The topics discussed in The Varieties of Religious Experience were vast and detailed. In a famous chapter, James wrote about mysticism, although he was not concerned with mystical rituals or mystically based religions. Instead, his only interest was in individual mystic experiences, and he identified four characteristics that he claimed unify mystical experiences. First, mystical experiences are ineffable; they cannot be communicated satisfactorily to another person. Second, mystical experiences possess a noetic quality; that is, they appear to be connected to the intellect. Mystical experiences are also transient, and the subject usually remains passive while the experience somehow happens to him or her. In the chapter, James asked if these experiences might be windows through which humans see parts or aspects of reality that they might otherwise miss. James’s questions were indicative of his approach to talking about religious experience, in which he began with concrete examples and used them to make generalizations—but not laws or rules—that explain rather than govern the experiences to which they refer.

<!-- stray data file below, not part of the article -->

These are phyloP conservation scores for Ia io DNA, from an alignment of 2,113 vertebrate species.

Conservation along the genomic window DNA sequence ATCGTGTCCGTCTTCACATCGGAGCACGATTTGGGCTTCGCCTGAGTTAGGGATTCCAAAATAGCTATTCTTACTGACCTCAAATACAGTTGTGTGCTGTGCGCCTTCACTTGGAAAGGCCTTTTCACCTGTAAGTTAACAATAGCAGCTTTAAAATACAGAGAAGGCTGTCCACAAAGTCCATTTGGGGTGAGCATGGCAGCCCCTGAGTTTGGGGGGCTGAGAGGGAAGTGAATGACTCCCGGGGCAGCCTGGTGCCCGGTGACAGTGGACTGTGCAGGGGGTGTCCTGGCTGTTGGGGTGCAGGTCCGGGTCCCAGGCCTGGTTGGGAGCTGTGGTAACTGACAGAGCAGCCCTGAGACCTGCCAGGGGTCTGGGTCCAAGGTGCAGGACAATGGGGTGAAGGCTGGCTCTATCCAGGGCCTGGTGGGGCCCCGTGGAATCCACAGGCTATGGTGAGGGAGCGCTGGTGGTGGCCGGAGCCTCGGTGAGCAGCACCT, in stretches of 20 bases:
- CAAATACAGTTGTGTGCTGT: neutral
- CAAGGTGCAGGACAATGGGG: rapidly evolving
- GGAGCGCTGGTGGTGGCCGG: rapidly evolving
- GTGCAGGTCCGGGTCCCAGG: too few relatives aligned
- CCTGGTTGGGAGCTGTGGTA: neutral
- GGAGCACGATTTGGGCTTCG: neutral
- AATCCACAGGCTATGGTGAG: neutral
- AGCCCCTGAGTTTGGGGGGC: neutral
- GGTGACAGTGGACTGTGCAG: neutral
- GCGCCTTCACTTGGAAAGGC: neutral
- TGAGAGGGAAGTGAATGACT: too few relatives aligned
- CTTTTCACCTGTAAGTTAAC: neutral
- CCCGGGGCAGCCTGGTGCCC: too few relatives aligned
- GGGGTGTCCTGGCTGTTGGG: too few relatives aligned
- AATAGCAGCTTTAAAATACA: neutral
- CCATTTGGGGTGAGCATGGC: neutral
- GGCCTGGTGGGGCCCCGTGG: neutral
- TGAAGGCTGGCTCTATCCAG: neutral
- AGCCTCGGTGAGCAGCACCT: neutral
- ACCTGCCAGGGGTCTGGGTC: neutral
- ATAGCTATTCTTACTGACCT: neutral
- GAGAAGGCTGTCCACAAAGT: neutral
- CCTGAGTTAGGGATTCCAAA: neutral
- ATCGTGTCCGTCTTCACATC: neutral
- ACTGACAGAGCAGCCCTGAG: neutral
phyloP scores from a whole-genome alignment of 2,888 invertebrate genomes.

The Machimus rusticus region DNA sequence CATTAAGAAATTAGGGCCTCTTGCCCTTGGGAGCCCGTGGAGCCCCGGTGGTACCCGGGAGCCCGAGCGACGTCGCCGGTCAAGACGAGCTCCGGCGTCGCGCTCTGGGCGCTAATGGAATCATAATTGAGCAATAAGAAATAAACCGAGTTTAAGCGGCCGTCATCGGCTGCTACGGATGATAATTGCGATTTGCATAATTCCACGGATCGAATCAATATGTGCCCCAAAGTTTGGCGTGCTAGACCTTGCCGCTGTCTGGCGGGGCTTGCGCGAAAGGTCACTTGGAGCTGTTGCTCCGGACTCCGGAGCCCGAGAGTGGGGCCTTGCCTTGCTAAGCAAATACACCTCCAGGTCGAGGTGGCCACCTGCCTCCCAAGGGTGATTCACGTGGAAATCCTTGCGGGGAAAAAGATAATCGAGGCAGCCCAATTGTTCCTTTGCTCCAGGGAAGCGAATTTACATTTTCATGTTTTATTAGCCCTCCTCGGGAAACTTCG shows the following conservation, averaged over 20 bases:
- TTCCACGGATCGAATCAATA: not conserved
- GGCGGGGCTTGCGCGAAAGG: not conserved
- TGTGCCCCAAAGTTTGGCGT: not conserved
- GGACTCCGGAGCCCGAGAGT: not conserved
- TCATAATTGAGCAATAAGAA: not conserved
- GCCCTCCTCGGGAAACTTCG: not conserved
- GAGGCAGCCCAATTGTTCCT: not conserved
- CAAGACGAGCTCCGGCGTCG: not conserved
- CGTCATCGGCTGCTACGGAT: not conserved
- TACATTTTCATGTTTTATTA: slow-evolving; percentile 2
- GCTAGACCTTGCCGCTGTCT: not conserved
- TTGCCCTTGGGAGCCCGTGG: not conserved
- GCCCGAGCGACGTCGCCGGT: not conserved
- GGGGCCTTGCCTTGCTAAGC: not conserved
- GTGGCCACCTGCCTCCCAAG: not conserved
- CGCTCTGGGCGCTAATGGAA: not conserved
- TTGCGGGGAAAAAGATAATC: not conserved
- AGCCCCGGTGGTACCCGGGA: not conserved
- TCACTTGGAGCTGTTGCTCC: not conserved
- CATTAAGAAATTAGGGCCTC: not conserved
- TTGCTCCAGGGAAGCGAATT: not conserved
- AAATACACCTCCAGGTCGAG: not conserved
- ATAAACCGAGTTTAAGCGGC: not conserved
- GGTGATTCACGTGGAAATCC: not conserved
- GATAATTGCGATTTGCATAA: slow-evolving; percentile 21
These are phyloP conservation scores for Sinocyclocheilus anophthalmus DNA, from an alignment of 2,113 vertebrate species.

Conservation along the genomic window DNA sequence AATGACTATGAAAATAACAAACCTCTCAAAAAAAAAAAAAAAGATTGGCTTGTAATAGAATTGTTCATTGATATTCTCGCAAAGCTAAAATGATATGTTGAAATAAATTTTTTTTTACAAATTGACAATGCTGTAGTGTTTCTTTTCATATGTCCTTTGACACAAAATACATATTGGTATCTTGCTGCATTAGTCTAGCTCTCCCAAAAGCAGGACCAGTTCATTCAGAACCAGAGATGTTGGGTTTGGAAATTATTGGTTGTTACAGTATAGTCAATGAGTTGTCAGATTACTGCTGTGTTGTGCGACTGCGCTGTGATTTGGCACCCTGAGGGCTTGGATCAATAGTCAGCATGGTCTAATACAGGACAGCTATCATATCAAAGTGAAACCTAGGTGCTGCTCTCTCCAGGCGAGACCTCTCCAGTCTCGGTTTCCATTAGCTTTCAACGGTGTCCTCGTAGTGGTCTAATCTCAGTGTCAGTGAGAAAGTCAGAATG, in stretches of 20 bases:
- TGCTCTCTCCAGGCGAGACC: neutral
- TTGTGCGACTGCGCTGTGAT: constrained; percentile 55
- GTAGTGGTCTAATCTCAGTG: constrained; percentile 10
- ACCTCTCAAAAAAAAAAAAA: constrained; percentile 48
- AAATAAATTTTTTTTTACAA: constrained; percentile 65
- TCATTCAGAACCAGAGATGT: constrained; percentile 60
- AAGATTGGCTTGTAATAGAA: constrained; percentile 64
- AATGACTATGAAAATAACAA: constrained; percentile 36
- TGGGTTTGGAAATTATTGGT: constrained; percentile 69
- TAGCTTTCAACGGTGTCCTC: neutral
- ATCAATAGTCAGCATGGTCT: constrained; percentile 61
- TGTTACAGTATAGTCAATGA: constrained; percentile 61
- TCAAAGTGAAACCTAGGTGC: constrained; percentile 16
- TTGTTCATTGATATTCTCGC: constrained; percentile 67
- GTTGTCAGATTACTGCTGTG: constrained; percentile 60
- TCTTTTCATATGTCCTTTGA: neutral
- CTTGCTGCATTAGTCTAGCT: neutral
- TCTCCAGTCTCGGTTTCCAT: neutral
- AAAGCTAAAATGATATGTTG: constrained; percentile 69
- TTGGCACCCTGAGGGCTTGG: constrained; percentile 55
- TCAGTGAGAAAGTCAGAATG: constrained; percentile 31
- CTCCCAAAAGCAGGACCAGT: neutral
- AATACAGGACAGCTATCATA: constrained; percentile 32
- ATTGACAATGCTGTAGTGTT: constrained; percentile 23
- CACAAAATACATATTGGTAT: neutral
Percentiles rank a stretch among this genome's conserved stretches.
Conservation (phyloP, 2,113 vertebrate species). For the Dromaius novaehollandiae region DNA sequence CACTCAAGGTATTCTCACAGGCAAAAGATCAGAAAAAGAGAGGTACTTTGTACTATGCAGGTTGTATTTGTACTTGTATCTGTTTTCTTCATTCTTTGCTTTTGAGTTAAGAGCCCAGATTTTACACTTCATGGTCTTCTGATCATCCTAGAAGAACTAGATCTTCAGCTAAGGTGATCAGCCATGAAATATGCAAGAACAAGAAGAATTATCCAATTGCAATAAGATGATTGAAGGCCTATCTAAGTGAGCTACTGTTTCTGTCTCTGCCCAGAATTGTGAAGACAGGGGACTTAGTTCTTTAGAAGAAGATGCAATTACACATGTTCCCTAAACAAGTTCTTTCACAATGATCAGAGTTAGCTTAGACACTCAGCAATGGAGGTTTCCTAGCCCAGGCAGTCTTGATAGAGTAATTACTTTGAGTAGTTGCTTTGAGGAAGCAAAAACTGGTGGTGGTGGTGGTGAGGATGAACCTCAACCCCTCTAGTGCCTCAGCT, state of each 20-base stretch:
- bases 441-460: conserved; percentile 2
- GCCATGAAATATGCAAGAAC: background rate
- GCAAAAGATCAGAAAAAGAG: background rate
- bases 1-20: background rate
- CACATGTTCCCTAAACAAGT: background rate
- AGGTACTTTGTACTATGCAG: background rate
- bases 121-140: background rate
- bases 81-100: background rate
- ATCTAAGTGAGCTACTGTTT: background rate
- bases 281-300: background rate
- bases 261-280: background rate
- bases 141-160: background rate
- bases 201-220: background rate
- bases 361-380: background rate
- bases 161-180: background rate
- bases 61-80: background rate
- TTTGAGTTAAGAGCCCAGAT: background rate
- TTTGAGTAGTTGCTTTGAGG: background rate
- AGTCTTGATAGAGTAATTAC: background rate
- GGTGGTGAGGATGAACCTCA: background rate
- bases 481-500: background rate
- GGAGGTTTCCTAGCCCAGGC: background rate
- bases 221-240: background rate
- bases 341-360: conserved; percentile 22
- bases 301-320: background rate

In the conclusions to The Varieties of Religious Experience, James asserted that religious experience plays a fundamental role in human life. He even went so far as to say that desire for connection with the divine ranked among the most basic and vital of biological human needs, regardless of whether a religious experience was “true.” In fact, James was not concerned with the truth of these experiences, only with the experiences themselves. Religious experiences, James said, are useful precisely because they are moments in which human beings find themselves connected with some greater reality or greater part of the whole, since these experiences are not part of humans’ normal cognitive relations.